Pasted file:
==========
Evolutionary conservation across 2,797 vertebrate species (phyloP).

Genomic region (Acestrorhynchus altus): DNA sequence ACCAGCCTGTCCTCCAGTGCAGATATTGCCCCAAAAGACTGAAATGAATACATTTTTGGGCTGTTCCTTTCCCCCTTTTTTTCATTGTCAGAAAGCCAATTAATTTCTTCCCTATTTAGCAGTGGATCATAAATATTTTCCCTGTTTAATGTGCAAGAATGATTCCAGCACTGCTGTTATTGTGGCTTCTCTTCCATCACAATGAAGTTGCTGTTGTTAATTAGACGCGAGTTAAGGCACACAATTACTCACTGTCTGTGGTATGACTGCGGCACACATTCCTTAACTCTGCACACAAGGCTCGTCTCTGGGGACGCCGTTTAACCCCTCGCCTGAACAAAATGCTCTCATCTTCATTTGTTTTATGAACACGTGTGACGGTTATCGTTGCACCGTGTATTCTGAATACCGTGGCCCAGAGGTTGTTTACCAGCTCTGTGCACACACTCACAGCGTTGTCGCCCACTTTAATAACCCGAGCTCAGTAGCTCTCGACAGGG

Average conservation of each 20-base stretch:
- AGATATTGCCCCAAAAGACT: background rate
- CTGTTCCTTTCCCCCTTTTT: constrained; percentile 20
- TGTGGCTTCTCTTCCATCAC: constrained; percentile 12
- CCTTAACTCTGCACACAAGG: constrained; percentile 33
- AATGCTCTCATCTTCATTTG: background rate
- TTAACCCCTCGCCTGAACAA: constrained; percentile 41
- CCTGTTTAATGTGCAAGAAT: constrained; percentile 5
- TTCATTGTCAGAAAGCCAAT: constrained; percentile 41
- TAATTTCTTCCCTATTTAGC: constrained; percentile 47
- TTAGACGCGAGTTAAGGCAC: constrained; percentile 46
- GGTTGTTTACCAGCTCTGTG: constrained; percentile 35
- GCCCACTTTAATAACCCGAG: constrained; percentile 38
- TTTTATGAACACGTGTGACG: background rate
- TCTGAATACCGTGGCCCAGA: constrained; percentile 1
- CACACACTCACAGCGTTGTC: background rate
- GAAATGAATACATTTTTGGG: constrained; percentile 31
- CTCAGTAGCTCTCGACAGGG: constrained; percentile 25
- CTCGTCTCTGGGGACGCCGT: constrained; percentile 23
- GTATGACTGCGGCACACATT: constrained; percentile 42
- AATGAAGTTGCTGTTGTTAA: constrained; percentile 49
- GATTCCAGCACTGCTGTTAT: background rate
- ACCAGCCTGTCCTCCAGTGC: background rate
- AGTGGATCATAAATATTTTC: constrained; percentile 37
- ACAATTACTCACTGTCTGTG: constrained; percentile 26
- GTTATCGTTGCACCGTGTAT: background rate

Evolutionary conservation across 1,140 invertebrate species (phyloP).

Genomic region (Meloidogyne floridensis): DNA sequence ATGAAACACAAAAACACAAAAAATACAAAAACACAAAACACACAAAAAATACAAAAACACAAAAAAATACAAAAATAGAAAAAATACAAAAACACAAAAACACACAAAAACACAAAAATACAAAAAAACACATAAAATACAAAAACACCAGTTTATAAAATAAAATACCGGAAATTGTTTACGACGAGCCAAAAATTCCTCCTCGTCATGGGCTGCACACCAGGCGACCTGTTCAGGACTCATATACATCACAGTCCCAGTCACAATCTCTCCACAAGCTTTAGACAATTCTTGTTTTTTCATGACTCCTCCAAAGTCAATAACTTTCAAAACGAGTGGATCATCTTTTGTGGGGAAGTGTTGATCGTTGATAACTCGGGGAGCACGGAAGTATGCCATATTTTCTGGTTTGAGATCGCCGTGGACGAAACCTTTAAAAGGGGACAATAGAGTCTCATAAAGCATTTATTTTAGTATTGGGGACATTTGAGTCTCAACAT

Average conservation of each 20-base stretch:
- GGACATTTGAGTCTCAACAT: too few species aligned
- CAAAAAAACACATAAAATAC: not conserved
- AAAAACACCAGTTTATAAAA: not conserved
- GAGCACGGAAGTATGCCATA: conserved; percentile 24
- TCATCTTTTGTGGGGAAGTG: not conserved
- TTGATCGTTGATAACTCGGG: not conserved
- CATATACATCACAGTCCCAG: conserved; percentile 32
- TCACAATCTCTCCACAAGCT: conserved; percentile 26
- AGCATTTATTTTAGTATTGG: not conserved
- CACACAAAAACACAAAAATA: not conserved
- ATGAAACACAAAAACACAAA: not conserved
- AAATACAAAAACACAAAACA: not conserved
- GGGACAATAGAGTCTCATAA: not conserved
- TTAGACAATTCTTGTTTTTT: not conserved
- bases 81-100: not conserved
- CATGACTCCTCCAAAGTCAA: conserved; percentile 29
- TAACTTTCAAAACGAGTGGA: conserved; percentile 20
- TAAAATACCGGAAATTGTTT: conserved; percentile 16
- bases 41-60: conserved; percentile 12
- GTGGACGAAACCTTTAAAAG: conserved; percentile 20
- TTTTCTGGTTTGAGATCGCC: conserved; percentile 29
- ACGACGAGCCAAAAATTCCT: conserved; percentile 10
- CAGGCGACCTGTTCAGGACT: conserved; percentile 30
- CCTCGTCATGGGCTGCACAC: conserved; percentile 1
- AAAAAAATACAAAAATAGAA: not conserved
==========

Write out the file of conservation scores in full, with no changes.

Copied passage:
Evolutionary conservation across 2,797 vertebrate species (phyloP).

Genomic region (Acestrorhynchus altus): DNA sequence ACCAGCCTGTCCTCCAGTGCAGATATTGCCCCAAAAGACTGAAATGAATACATTTTTGGGCTGTTCCTTTCCCCCTTTTTTTCATTGTCAGAAAGCCAATTAATTTCTTCCCTATTTAGCAGTGGATCATAAATATTTTCCCTGTTTAATGTGCAAGAATGATTCCAGCACTGCTGTTATTGTGGCTTCTCTTCCATCACAATGAAGTTGCTGTTGTTAATTAGACGCGAGTTAAGGCACACAATTACTCACTGTCTGTGGTATGACTGCGGCACACATTCCTTAACTCTGCACACAAGGCTCGTCTCTGGGGACGCCGTTTAACCCCTCGCCTGAACAAAATGCTCTCATCTTCATTTGTTTTATGAACACGTGTGACGGTTATCGTTGCACCGTGTATTCTGAATACCGTGGCCCAGAGGTTGTTTACCAGCTCTGTGCACACACTCACAGCGTTGTCGCCCACTTTAATAACCCGAGCTCAGTAGCTCTCGACAGGG

Average conservation of each 20-base stretch:
- AGATATTGCCCCAAAAGACT: background rate
- CTGTTCCTTTCCCCCTTTTT: constrained; percentile 20
- TGTGGCTTCTCTTCCATCAC: constrained; percentile 12
- CCTTAACTCTGCACACAAGG: constrained; percentile 33
- AATGCTCTCATCTTCATTTG: background rate
- TTAACCCCTCGCCTGAACAA: constrained; percentile 41
- CCTGTTTAATGTGCAAGAAT: constrained; percentile 5
- TTCATTGTCAGAAAGCCAAT: constrained; percentile 41
- TAATTTCTTCCCTATTTAGC: constrained; percentile 47
- TTAGACGCGAGTTAAGGCAC: constrained; percentile 46
- GGTTGTTTACCAGCTCTGTG: constrained; percentile 35
- GCCCACTTTAATAACCCGAG: constrained; percentile 38
- TTTTATGAACACGTGTGACG: background rate
- TCTGAATACCGTGGCCCAGA: constrained; percentile 1
- CACACACTCACAGCGTTGTC: background rate
- GAAATGAATACATTTTTGGG: constrained; percentile 31
- CTCAGTAGCTCTCGACAGGG: constrained; percentile 25
- CTCGTCTCTGGGGACGCCGT: constrained; percentile 23
- GTATGACTGCGGCACACATT: constrained; percentile 42
- AATGAAGTTGCTGTTGTTAA: constrained; percentile 49
- GATTCCAGCACTGCTGTTAT: background rate
- ACCAGCCTGTCCTCCAGTGC: background rate
- AGTGGATCATAAATATTTTC: constrained; percentile 37
- ACAATTACTCACTGTCTGTG: constrained; percentile 26
- GTTATCGTTGCACCGTGTAT: background rate

Evolutionary conservation across 1,140 invertebrate species (phyloP).

Genomic region (Meloidogyne floridensis): DNA sequence ATGAAACACAAAAACACAAAAAATACAAAAACACAAAACACACAAAAAATACAAAAACACAAAAAAATACAAAAATAGAAAAAATACAAAAACACAAAAACACACAAAAACACAAAAATACAAAAAAACACATAAAATACAAAAACACCAGTTTATAAAATAAAATACCGGAAATTGTTTACGACGAGCCAAAAATTCCTCCTCGTCATGGGCTGCACACCAGGCGACCTGTTCAGGACTCATATACATCACAGTCCCAGTCACAATCTCTCCACAAGCTTTAGACAATTCTTGTTTTTTCATGACTCCTCCAAAGTCAATAACTTTCAAAACGAGTGGATCATCTTTTGTGGGGAAGTGTTGATCGTTGATAACTCGGGGAGCACGGAAGTATGCCATATTTTCTGGTTTGAGATCGCCGTGGACGAAACCTTTAAAAGGGGACAATAGAGTCTCATAAAGCATTTATTTTAGTATTGGGGACATTTGAGTCTCAACAT

Average conservation of each 20-base stretch:
- GGACATTTGAGTCTCAACAT: too few species aligned
- CAAAAAAACACATAAAATAC: not conserved
- AAAAACACCAGTTTATAAAA: not conserved
- GAGCACGGAAGTATGCCATA: conserved; percentile 24
- TCATCTTTTGTGGGGAAGTG: not conserved
- TTGATCGTTGATAACTCGGG: not conserved
- CATATACATCACAGTCCCAG: conserved; percentile 32
- TCACAATCTCTCCACAAGCT: conserved; percentile 26
- AGCATTTATTTTAGTATTGG: not conserved
- CACACAAAAACACAAAAATA: not conserved
- ATGAAACACAAAAACACAAA: not conserved
- AAATACAAAAACACAAAACA: not conserved
- GGGACAATAGAGTCTCATAA: not conserved
- TTAGACAATTCTTGTTTTTT: not conserved
- bases 81-100: not conserved
- CATGACTCCTCCAAAGTCAA: conserved; percentile 29
- TAACTTTCAAAACGAGTGGA: conserved; percentile 20
- TAAAATACCGGAAATTGTTT: conserved; percentile 16
- bases 41-60: conserved; percentile 12
- GTGGACGAAACCTTTAAAAG: conserved; percentile 20
- TTTTCTGGTTTGAGATCGCC: conserved; percentile 29
- ACGACGAGCCAAAAATTCCT: conserved; percentile 10
- CAGGCGACCTGTTCAGGACT: conserved; percentile 30
- CCTCGTCATGGGCTGCACAC: conserved; percentile 1
- AAAAAAATACAAAAATAGAA: not conserved